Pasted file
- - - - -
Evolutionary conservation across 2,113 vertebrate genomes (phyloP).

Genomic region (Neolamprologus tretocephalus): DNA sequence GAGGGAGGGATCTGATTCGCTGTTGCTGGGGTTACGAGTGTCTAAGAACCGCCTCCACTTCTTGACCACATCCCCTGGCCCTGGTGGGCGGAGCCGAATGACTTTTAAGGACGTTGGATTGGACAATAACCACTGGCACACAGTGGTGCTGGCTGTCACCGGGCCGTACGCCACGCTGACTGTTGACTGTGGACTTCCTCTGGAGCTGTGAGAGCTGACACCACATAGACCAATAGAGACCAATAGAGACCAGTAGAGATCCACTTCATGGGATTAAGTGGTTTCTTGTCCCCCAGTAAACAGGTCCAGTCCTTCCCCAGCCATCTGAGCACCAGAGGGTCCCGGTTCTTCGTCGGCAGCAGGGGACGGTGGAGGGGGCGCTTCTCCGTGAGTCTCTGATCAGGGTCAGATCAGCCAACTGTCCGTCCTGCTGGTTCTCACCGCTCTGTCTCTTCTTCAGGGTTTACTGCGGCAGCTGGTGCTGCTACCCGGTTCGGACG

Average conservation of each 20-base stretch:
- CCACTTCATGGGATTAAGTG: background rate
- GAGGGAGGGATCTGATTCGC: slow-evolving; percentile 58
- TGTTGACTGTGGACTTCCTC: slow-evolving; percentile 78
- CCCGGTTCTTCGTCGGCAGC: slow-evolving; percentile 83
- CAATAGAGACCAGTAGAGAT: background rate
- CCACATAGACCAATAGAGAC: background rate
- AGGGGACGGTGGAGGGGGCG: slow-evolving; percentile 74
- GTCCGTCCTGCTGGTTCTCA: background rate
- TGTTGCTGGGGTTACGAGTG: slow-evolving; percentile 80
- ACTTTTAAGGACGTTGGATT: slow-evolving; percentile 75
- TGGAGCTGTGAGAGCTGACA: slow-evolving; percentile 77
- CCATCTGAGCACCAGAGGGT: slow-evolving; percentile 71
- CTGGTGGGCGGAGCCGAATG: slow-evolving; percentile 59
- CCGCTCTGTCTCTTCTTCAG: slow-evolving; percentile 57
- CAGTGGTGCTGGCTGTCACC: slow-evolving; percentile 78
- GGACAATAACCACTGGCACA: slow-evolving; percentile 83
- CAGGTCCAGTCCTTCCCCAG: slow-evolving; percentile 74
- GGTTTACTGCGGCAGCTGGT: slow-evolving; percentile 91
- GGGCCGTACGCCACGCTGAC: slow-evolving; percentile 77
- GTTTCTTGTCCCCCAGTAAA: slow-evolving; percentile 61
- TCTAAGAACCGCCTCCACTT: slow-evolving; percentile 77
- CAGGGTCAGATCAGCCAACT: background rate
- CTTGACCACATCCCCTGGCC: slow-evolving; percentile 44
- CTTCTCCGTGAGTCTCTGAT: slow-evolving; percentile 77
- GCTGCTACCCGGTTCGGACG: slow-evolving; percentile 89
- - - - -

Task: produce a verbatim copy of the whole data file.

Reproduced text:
Evolutionary conservation across 2,113 vertebrate genomes (phyloP).

Genomic region (Neolamprologus tretocephalus): DNA sequence GAGGGAGGGATCTGATTCGCTGTTGCTGGGGTTACGAGTGTCTAAGAACCGCCTCCACTTCTTGACCACATCCCCTGGCCCTGGTGGGCGGAGCCGAATGACTTTTAAGGACGTTGGATTGGACAATAACCACTGGCACACAGTGGTGCTGGCTGTCACCGGGCCGTACGCCACGCTGACTGTTGACTGTGGACTTCCTCTGGAGCTGTGAGAGCTGACACCACATAGACCAATAGAGACCAATAGAGACCAGTAGAGATCCACTTCATGGGATTAAGTGGTTTCTTGTCCCCCAGTAAACAGGTCCAGTCCTTCCCCAGCCATCTGAGCACCAGAGGGTCCCGGTTCTTCGTCGGCAGCAGGGGACGGTGGAGGGGGCGCTTCTCCGTGAGTCTCTGATCAGGGTCAGATCAGCCAACTGTCCGTCCTGCTGGTTCTCACCGCTCTGTCTCTTCTTCAGGGTTTACTGCGGCAGCTGGTGCTGCTACCCGGTTCGGACG

Average conservation of each 20-base stretch:
- CCACTTCATGGGATTAAGTG: background rate
- GAGGGAGGGATCTGATTCGC: slow-evolving; percentile 58
- TGTTGACTGTGGACTTCCTC: slow-evolving; percentile 78
- CCCGGTTCTTCGTCGGCAGC: slow-evolving; percentile 83
- CAATAGAGACCAGTAGAGAT: background rate
- CCACATAGACCAATAGAGAC: background rate
- AGGGGACGGTGGAGGGGGCG: slow-evolving; percentile 74
- GTCCGTCCTGCTGGTTCTCA: background rate
- TGTTGCTGGGGTTACGAGTG: slow-evolving; percentile 80
- ACTTTTAAGGACGTTGGATT: slow-evolving; percentile 75
- TGGAGCTGTGAGAGCTGACA: slow-evolving; percentile 77
- CCATCTGAGCACCAGAGGGT: slow-evolving; percentile 71
- CTGGTGGGCGGAGCCGAATG: slow-evolving; percentile 59
- CCGCTCTGTCTCTTCTTCAG: slow-evolving; percentile 57
- CAGTGGTGCTGGCTGTCACC: slow-evolving; percentile 78
- GGACAATAACCACTGGCACA: slow-evolving; percentile 83
- CAGGTCCAGTCCTTCCCCAG: slow-evolving; percentile 74
- GGTTTACTGCGGCAGCTGGT: slow-evolving; percentile 91
- GGGCCGTACGCCACGCTGAC: slow-evolving; percentile 77
- GTTTCTTGTCCCCCAGTAAA: slow-evolving; percentile 61
- TCTAAGAACCGCCTCCACTT: slow-evolving; percentile 77
- CAGGGTCAGATCAGCCAACT: background rate
- CTTGACCACATCCCCTGGCC: slow-evolving; percentile 44
- CTTCTCCGTGAGTCTCTGAT: slow-evolving; percentile 77
- GCTGCTACCCGGTTCGGACG: slow-evolving; percentile 89